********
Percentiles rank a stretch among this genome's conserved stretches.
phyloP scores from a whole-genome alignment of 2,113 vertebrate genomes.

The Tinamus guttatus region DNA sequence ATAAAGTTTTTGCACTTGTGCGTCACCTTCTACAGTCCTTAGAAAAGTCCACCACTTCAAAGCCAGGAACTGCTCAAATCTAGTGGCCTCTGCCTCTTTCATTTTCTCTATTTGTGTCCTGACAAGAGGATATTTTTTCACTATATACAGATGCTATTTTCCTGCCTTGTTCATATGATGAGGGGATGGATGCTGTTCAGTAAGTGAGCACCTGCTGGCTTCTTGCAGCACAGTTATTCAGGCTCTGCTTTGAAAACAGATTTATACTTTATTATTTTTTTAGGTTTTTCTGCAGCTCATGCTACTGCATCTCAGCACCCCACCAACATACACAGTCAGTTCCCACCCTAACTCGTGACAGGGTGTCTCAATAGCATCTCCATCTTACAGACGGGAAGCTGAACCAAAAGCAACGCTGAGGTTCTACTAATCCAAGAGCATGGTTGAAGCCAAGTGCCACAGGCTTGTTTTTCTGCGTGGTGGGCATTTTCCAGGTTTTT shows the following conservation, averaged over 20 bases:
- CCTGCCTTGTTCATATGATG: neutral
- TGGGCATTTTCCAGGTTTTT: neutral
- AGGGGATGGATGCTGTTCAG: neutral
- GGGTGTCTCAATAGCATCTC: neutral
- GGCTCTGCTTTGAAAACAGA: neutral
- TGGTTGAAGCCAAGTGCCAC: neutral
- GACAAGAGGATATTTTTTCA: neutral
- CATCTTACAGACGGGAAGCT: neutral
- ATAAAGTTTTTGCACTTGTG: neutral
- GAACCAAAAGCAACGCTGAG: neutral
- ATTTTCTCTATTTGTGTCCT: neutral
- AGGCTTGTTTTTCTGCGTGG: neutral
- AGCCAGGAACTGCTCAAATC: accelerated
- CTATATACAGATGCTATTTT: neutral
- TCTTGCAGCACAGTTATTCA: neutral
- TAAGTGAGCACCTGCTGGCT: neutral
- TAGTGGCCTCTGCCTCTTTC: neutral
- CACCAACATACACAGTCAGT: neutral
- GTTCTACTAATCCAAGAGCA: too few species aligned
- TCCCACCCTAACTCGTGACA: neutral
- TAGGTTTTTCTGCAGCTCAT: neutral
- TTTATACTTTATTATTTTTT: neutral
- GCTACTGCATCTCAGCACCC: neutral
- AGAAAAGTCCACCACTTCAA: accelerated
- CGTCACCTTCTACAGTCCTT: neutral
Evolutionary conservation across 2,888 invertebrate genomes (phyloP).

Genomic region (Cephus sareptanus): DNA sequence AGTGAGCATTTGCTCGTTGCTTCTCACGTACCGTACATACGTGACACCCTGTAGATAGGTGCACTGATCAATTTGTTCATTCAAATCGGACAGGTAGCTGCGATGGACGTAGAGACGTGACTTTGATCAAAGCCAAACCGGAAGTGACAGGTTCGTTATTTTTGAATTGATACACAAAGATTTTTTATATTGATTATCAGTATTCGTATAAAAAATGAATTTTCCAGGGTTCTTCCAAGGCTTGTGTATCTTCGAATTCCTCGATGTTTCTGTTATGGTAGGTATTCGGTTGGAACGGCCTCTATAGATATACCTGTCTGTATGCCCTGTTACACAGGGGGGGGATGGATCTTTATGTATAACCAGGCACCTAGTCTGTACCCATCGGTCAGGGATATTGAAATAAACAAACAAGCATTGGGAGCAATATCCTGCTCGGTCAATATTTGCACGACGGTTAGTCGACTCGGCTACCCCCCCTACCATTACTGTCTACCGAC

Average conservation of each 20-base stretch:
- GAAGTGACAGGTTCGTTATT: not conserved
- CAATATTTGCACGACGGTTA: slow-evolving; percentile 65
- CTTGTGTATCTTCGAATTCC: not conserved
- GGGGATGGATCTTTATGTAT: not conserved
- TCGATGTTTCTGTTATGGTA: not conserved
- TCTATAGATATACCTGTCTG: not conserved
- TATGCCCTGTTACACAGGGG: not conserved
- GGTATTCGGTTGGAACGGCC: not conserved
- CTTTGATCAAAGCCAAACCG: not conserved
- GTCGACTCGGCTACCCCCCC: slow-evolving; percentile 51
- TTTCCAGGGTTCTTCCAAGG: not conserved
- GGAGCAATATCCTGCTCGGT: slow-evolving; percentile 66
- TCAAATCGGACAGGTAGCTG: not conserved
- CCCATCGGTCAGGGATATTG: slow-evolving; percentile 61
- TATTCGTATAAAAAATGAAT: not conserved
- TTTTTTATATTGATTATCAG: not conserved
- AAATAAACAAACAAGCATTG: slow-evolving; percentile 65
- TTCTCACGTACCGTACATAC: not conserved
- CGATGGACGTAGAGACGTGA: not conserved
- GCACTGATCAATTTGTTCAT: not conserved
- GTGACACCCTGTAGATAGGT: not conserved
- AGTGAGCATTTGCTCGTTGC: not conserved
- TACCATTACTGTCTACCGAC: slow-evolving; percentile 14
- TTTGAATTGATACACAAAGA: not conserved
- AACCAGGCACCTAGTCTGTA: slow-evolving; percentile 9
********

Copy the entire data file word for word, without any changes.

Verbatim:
Percentiles rank a stretch among this genome's conserved stretches.
phyloP scores from a whole-genome alignment of 2,113 vertebrate genomes.

The Tinamus guttatus region DNA sequence ATAAAGTTTTTGCACTTGTGCGTCACCTTCTACAGTCCTTAGAAAAGTCCACCACTTCAAAGCCAGGAACTGCTCAAATCTAGTGGCCTCTGCCTCTTTCATTTTCTCTATTTGTGTCCTGACAAGAGGATATTTTTTCACTATATACAGATGCTATTTTCCTGCCTTGTTCATATGATGAGGGGATGGATGCTGTTCAGTAAGTGAGCACCTGCTGGCTTCTTGCAGCACAGTTATTCAGGCTCTGCTTTGAAAACAGATTTATACTTTATTATTTTTTTAGGTTTTTCTGCAGCTCATGCTACTGCATCTCAGCACCCCACCAACATACACAGTCAGTTCCCACCCTAACTCGTGACAGGGTGTCTCAATAGCATCTCCATCTTACAGACGGGAAGCTGAACCAAAAGCAACGCTGAGGTTCTACTAATCCAAGAGCATGGTTGAAGCCAAGTGCCACAGGCTTGTTTTTCTGCGTGGTGGGCATTTTCCAGGTTTTT shows the following conservation, averaged over 20 bases:
- CCTGCCTTGTTCATATGATG: neutral
- TGGGCATTTTCCAGGTTTTT: neutral
- AGGGGATGGATGCTGTTCAG: neutral
- GGGTGTCTCAATAGCATCTC: neutral
- GGCTCTGCTTTGAAAACAGA: neutral
- TGGTTGAAGCCAAGTGCCAC: neutral
- GACAAGAGGATATTTTTTCA: neutral
- CATCTTACAGACGGGAAGCT: neutral
- ATAAAGTTTTTGCACTTGTG: neutral
- GAACCAAAAGCAACGCTGAG: neutral
- ATTTTCTCTATTTGTGTCCT: neutral
- AGGCTTGTTTTTCTGCGTGG: neutral
- AGCCAGGAACTGCTCAAATC: accelerated
- CTATATACAGATGCTATTTT: neutral
- TCTTGCAGCACAGTTATTCA: neutral
- TAAGTGAGCACCTGCTGGCT: neutral
- TAGTGGCCTCTGCCTCTTTC: neutral
- CACCAACATACACAGTCAGT: neutral
- GTTCTACTAATCCAAGAGCA: too few species aligned
- TCCCACCCTAACTCGTGACA: neutral
- TAGGTTTTTCTGCAGCTCAT: neutral
- TTTATACTTTATTATTTTTT: neutral
- GCTACTGCATCTCAGCACCC: neutral
- AGAAAAGTCCACCACTTCAA: accelerated
- CGTCACCTTCTACAGTCCTT: neutral
Evolutionary conservation across 2,888 invertebrate genomes (phyloP).

Genomic region (Cephus sareptanus): DNA sequence AGTGAGCATTTGCTCGTTGCTTCTCACGTACCGTACATACGTGACACCCTGTAGATAGGTGCACTGATCAATTTGTTCATTCAAATCGGACAGGTAGCTGCGATGGACGTAGAGACGTGACTTTGATCAAAGCCAAACCGGAAGTGACAGGTTCGTTATTTTTGAATTGATACACAAAGATTTTTTATATTGATTATCAGTATTCGTATAAAAAATGAATTTTCCAGGGTTCTTCCAAGGCTTGTGTATCTTCGAATTCCTCGATGTTTCTGTTATGGTAGGTATTCGGTTGGAACGGCCTCTATAGATATACCTGTCTGTATGCCCTGTTACACAGGGGGGGGATGGATCTTTATGTATAACCAGGCACCTAGTCTGTACCCATCGGTCAGGGATATTGAAATAAACAAACAAGCATTGGGAGCAATATCCTGCTCGGTCAATATTTGCACGACGGTTAGTCGACTCGGCTACCCCCCCTACCATTACTGTCTACCGAC

Average conservation of each 20-base stretch:
- GAAGTGACAGGTTCGTTATT: not conserved
- CAATATTTGCACGACGGTTA: slow-evolving; percentile 65
- CTTGTGTATCTTCGAATTCC: not conserved
- GGGGATGGATCTTTATGTAT: not conserved
- TCGATGTTTCTGTTATGGTA: not conserved
- TCTATAGATATACCTGTCTG: not conserved
- TATGCCCTGTTACACAGGGG: not conserved
- GGTATTCGGTTGGAACGGCC: not conserved
- CTTTGATCAAAGCCAAACCG: not conserved
- GTCGACTCGGCTACCCCCCC: slow-evolving; percentile 51
- TTTCCAGGGTTCTTCCAAGG: not conserved
- GGAGCAATATCCTGCTCGGT: slow-evolving; percentile 66
- TCAAATCGGACAGGTAGCTG: not conserved
- CCCATCGGTCAGGGATATTG: slow-evolving; percentile 61
- TATTCGTATAAAAAATGAAT: not conserved
- TTTTTTATATTGATTATCAG: not conserved
- AAATAAACAAACAAGCATTG: slow-evolving; percentile 65
- TTCTCACGTACCGTACATAC: not conserved
- CGATGGACGTAGAGACGTGA: not conserved
- GCACTGATCAATTTGTTCAT: not conserved
- GTGACACCCTGTAGATAGGT: not conserved
- AGTGAGCATTTGCTCGTTGC: not conserved
- TACCATTACTGTCTACCGAC: slow-evolving; percentile 14
- TTTGAATTGATACACAAAGA: not conserved
- AACCAGGCACCTAGTCTGTA: slow-evolving; percentile 9